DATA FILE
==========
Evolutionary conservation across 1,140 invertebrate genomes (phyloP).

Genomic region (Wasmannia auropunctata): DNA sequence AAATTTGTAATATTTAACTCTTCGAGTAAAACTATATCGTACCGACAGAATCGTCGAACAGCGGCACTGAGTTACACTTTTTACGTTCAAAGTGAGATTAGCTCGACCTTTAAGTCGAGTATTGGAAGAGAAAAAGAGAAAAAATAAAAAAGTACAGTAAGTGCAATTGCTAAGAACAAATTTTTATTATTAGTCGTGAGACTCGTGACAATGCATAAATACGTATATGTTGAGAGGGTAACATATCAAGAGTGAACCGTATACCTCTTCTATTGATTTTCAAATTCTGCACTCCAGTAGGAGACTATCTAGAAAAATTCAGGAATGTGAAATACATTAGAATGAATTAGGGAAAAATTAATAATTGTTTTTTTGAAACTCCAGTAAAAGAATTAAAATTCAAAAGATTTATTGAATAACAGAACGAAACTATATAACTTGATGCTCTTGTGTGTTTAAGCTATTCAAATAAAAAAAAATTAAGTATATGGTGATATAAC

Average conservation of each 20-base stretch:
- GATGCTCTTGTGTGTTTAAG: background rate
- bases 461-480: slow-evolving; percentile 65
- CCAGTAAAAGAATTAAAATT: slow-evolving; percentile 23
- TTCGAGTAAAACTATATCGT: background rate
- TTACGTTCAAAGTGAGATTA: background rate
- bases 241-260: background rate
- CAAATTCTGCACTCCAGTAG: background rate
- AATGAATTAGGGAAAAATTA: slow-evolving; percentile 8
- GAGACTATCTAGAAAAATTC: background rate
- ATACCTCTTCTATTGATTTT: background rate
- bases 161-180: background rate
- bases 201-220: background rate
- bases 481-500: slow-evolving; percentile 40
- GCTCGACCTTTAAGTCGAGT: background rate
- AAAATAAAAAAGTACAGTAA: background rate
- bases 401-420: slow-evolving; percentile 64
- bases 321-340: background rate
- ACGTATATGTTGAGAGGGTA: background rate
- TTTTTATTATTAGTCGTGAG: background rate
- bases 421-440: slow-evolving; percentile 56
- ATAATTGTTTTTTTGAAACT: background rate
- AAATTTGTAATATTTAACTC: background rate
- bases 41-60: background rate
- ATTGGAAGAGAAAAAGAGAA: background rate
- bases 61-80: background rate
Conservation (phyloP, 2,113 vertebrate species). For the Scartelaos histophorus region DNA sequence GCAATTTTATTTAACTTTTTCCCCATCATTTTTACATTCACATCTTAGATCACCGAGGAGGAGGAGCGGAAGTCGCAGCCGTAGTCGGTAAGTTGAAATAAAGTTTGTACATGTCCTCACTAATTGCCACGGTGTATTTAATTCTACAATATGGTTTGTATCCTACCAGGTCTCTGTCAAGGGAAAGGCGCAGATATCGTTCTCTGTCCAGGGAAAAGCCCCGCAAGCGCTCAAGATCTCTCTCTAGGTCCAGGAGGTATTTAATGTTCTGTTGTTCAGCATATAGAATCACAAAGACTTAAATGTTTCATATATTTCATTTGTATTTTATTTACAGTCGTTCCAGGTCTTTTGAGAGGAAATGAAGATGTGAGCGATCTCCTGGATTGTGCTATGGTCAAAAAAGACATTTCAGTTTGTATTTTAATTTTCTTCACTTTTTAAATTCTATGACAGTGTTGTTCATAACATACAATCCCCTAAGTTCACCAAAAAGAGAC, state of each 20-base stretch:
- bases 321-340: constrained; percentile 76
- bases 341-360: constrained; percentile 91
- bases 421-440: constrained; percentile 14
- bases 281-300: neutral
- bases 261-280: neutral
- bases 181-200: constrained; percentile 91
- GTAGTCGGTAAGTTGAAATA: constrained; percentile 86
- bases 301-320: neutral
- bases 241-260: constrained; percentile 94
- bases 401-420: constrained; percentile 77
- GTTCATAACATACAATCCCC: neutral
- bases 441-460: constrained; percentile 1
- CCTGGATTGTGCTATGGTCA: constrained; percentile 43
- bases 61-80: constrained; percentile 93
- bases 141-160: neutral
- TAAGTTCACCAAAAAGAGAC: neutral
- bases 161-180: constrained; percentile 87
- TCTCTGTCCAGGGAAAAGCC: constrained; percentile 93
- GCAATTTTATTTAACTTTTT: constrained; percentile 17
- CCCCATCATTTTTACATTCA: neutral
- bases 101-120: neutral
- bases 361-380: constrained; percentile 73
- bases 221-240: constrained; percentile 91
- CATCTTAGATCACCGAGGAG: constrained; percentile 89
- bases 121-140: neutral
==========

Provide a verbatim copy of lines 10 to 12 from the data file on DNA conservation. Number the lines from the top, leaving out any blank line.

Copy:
- CAAATTCTGCACTCCAGTAG: background rate
- AATGAATTAGGGAAAAATTA: slow-evolving; percentile 8
- GAGACTATCTAGAAAAATTC: background rate